Where are the Faroe Islands?
The Faroe Islands are one of the most unknown places on earth. The pristine Nordic archipelago is quiet and untouched. So where are the Faroe Islands actually located on a map? Read on and find out where exactly the Faroe Islands are located.
- Discover the ultimate Faroe Islands Holiday Bucket List
- Browse the Largest Selection of Tours in Faroe Islands
- Rent a Car in the Faroe Islands
- Find out What to Pack for Travel in Faroe Islands
You might have heard about the Faroe Islands in recent years. Or you might have seen outstanding pictures on Instagram thinking: where on earth is that? Marco Grassi, Ryan Field, Benjamin Hardman, and many other prominent photographers have been there.
You might have read a blog about the Faroe Islands and the intense serenity. Or maybe a friend of a friend has talked with deep passion about a recent Faroe Islands vacation. Maybe you are next.
The Faroe Islands are marooned halfway between Scotland and Iceland. Due to its isolation in the vast ocean hundreds of miles from neighbouring countries, the Faroe Islands are the best-kept secret in Europe. Visitors can experience stunning nature pearls such as Saksun and the remote Gásadalur with the breathtaking Múlafossur Waterfall.
This cluster of islands in the North Atlantic Ocean is located where two ocean currents meet, the warm Gulf Stream, which brings warm surface, and the nutritious cold current from the Polar Sea, which flows near the seabed as a strong tide. The Faroe Islands are at the latitude where the low pressures pass eastward, so the weather in the Faroe Islands changes a lot. It is never cold, from 3 Celsius on average in January, but not warm either, 11 Celsius on average in July.
Getting to the Faroe Islands
The flight from Keflavík Airport (KEF) in Iceland to the Faroe Islands is only one hour. Flights from Iceland are available from early April to late October. You can also take the flight from Edinburgh Airport (EDI) and be in the Faroe Islands only one hour and fifteen minutes later. The direct flight from Edinburgh to Faroe Islands runs from early April to the latter half of October.
The flight from mainland Europe is two hours. There are daily flights from Copenhagen Airport (CPH). There are also direct flights to the Faroe Islands from a couple of other cities in Europe.
The easiest way to get to the Faroe Islands from America is by a stopover in Keflavík Airport (KEF), Iceland. As the Faroe Islands are still very well hidden, there are only two weekly flights from Iceland to Vagar Airport (FAE) during winter from late October to April. During high season from April to October, there are three weekly flights from Reykjavík to the only airport in the Faroe Islands.
The Faroe Islands literally means Sheep Islands. This string of 18 wild islands rises in austere beauty steeply from the salty sea. Rugged landscapes and mountains surround the country.
The intensity of colours will take you by surprise. In the summer the lush grass and mountain pastures seems greener than anywhere else and contrasts dramatically with the savage shades of black, grey and brown of the peaks and crags.
The purity of the air makes it difficult to judge distance, and what looks like rocks strewn in the landscape sometimes turn out to be sheep grazing on steep slopes or narrow plateaux.
It seems like the sheep defy the laws of gravity. However, birds nesting along the grassy edges see to it that the sheep are kept in their place. Sea-birds by the thousand make the cliff-faces teem with life.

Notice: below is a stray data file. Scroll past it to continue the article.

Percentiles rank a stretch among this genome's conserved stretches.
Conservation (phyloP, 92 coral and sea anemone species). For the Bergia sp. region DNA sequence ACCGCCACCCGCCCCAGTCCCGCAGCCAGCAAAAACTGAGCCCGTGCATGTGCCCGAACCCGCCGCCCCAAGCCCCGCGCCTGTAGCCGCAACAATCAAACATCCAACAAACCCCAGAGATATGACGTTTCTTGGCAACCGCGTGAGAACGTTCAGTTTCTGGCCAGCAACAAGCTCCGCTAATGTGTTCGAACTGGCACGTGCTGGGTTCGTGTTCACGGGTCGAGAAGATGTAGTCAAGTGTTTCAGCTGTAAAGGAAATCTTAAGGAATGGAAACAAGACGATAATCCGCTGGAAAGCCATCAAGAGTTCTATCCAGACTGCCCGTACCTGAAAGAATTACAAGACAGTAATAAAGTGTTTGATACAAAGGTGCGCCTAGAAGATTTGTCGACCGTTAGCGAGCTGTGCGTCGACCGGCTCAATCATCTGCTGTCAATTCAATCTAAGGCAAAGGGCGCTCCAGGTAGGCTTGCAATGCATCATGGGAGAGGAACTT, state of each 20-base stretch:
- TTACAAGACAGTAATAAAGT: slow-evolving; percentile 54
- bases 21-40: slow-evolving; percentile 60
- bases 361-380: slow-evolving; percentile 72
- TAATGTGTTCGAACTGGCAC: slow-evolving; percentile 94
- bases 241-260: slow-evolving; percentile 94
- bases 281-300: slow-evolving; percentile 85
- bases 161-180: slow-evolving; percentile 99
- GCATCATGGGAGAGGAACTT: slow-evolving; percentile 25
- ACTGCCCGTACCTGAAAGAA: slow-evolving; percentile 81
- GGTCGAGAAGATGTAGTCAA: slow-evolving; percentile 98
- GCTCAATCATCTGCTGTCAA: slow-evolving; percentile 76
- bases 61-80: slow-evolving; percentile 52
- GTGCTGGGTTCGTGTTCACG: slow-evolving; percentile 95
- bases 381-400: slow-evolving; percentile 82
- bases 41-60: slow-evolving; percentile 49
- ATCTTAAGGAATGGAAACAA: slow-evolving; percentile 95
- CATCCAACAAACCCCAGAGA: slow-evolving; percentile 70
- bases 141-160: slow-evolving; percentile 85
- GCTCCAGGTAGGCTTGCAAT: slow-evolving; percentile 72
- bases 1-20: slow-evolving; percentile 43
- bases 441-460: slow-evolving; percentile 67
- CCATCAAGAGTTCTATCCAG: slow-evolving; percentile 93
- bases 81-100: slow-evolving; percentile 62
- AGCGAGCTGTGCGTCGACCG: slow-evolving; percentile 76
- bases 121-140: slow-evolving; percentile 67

The light is always changing, so that the most awesome rugged cliffs may be transformed into gentle fairy-tale land of ethereal beauty. The light seems to come from all directions, and so does the mist; suddenly the top of a mountain rises from billows of thin wool, only to disappear again as the mist forms and re-forms into fantastic shapes.
During the short and intense northern summer the nights are never rally dark, and in the muted light of dawn and dusk the islands become a magical place.
Many villages or bygdir are built in a short valley, known as a botnur, which is open to the sea so that boats can land, although in many places with difficulty. Such a botnur, like Tjørnuvík in Streymoy, is half circular, almost like an amphitheatre, and rises in slopes, known as brekkur, up to the characteristic hamrar – terraces – of the mountains.
The ridge between two botnar is often very narrow; a naturally-formed pass through it is known as a skarð. The deep cleft formed in the coastline where the less resistant rock has worn away is known as a gjógv and is very striking feature of the landscapes.
Facts about the Faroe Islands
- 18 rocky islands
- Home to 53.500 people
- 1.393 square kilometres or 540 square miles
- From north to south the islands measure 113 kilometres
- From west to east the Faroe Islands are 75 kilometres
- The coastline is some 1100 kilometres long
- The average altitude of the islands is 300 metres above sea level
- All settlements are connected by roads and tunnels
- The nearest land is Shetland to the south-east, some 300 kilometres or 187 miles away.
- Due north there is only the small island of Jan Mayen between the Faroe Islands and the North Pole
- The capital Tórshavn is inhabited by 21.000 people
- Over 100 small villages
- Nordic nation with a high standard of living.
- The language is Norse with the same old West Norse root as Norwegian and Icelandic
- Everyone understands English in the Faroe Islands
You cannot predict the weather as it is ever changing. So if you are planning a Faroe Islands vacation make sure to bring waterproof and windproof clothes – and good hiking shoes. Furthermore, layering is key to the perfect experience in this untouched Nordic archipelago.
Visiting Faroe Islands is a total break from city life. Start your travel to the North Atlantic by booking some activities in the Faroe Islands.